Russian oil restrictions could be threat to environment in Gulf of Finland
Restrictions on Russian oil exports could lead to an environmental disaster in the Gulf of Finland, according to the chief of the Finnish Border Guard. A professor at the University of Helsinki even fears a deliberate oil spill in the gulf, according to Finnish public broadcaster Yle in a report quoting information from national news agency STT.
"We don't have any concrete evidence to back up our claims, but according to our estimates the profile of cargo ships transiting the Gulf of Finland has changed. There has been a shift from vessels belonging to Western shipping companies, to other vessels," Tuomas Luukkonen, commander of the Finnish Border Guard for the Gulf of Finland region, told Finnish news agency STT.
Luukkonen said, that the Finnish Border Guard, which also plays an important in protecting the environment, had intensified its monitoring of shipping traffic in the Gulf of Finland since February last year, when Russia began its full-scale military invasion of Ukraine. While during the early months of the war, there was a decrease in shipping traffic going to and from Russian ports, by the summer traffic in the Gulf of Finland had returned to pre-war levels, Luukkonen said.
"Every week, 60-80 oil tankers pass through the Gulf of Finland, along with 150 additional cargo ships," he said.
Importance of oil exports for Russia has increased
Veli-Pekka Tynkkynen, professor of Russian environmental studies at the University of Helsinki, stressed to STT, that oil exports have become even more important for Russia since the beginning of the war. As a result, so have Russia's ports in the Gulf of Finland.
"The prospects for Russian gas exports in the near future are rather bleak, as the Nord Stream gas pipelines (in the Baltic Sea) have been blown up and European countries have cut gas imports from Russia. Exporting oil has therefore become even more important, as it can be transported out by tanker," the professor said. He pointed in particular to the increase in Russian oil exports to India.
According to Tynkkynen, up to half of Russia's national revenue before the war came from oil and gas exports, and at times, a third of this was from oil alone.
As a result, Western restrictions on Russian crude oil exports deprive the country of around $160 million( USD) per day, with newly agreed price caps on refined oil products expected to cut Russia's revenue even further.
The restrictions work by banning companies, mainly in Western countries, from insuring vessels or offering credit to firms, which transport Russian oil for more than the price cap amount, which is currently $60 (USD) a barrel.
Russia has recruited a reserve fleet
STT highlighted, that towards the end of last year, several major media outlets had reported that Russia was building up its own shadow fleet of tankers as a means of circumventing the sanctions imposed by Western countries.
As Russia does not possess enough oil tankers of its own, it is forced to use vessels operated by companies from countries, which are not under economic sanctions. However, these vessels are often in poor condition and toward the end of their lifespan. Their ability to navigate through frozen winter seas is also a potential cause for concern.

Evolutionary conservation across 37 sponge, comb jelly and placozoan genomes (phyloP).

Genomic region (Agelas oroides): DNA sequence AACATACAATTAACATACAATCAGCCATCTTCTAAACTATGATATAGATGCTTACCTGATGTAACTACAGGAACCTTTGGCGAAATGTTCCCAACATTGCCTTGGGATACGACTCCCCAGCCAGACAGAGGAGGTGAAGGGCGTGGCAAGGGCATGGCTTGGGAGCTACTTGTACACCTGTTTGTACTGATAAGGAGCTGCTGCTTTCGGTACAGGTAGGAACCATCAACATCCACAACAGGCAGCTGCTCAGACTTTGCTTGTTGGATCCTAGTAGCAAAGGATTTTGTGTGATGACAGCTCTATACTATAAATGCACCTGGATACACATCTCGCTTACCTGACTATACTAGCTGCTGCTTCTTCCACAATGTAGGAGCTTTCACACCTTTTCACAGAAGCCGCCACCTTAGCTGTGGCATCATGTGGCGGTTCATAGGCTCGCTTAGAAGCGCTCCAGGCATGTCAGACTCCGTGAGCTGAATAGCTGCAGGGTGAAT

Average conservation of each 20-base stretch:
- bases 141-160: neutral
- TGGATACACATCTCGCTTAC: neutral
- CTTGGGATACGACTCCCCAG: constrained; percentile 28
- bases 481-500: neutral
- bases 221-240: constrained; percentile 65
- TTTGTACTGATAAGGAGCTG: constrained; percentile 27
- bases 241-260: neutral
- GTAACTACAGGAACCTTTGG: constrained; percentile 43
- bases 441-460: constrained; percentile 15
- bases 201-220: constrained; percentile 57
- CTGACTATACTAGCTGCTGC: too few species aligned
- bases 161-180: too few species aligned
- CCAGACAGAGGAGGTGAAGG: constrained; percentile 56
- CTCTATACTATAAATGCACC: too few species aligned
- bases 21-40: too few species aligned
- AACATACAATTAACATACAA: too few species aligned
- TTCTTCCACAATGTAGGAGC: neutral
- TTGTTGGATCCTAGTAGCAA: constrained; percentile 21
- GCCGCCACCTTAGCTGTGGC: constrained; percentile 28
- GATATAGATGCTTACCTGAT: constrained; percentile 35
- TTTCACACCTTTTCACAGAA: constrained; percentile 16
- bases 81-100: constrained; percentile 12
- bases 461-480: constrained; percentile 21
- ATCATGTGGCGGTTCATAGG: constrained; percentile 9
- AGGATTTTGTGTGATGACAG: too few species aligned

"With the current price of Russian crude oil below the $60 (USD) a barrel price cap, Russia could hire Greek tankers insured by British companies. But if the price were to rise, Russia would run into difficulties and may start using tankers that were already worthless before February last year," Tynkkynen said.
Not only are many of these tankers in poor condition, but nor are they ice-class vessels, with reinforced hulls, which help ensure they can withstand difficult icy sea conditions, Luukkonen added. However, all the tankers currently seen in the Gulf of Finland so far have had reinforced hulls, which should be sufficient to ensure safety even in the event of an accident and is a prerequisite for navigation in the gulf.
Crews have changed
Luukkonen also said, that the Gulf of Finland is relatively shallow and narrow, and therefore shipping traffic is very intense there, even by world standards. This, combined with the winter conditions, places additional demands on crews, he added.
"This increases the risk of an accident if a crew does not know how to navigate here. We estimate that some of these vessels now have crews, who have never sailed here before," said Luukkonen.
Professor: Russia may deliberately cause an accident
Professor Tynkkynen, who is an expert in Russian environmental policy, said there was no doubt that the use of a reserve fleet would increase the risk of environmental damage in the Gulf of Finland.
Asked whether Russia cares about the environment, Tynkkynen replied, that it used to, but now the situation has completely changed.
He even went so far as to suggest the possibility of a deliberate oil spill being caused in the region, and referred to the explosion of the Nord Stream gas pipelines in November in the Baltic Sea. While Russia has been accused of causing the explosion, so far its involvement has not been proven.
"It is obvious that Russia blew up these pipes. And, if Putin is backed into a corner, we could see all sorts of problems developing, even deliberately orchestrated oil spills," the professor said. "I can imagine Russian propaganda announcing that they have (been forced) to use ships, which are in such bad condition, because Europe doesn't care about environmental regulations. Then it would be (presented as) Europe's fault if an accident were to happen," Tynkkynen said.
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Editor: Michael Cole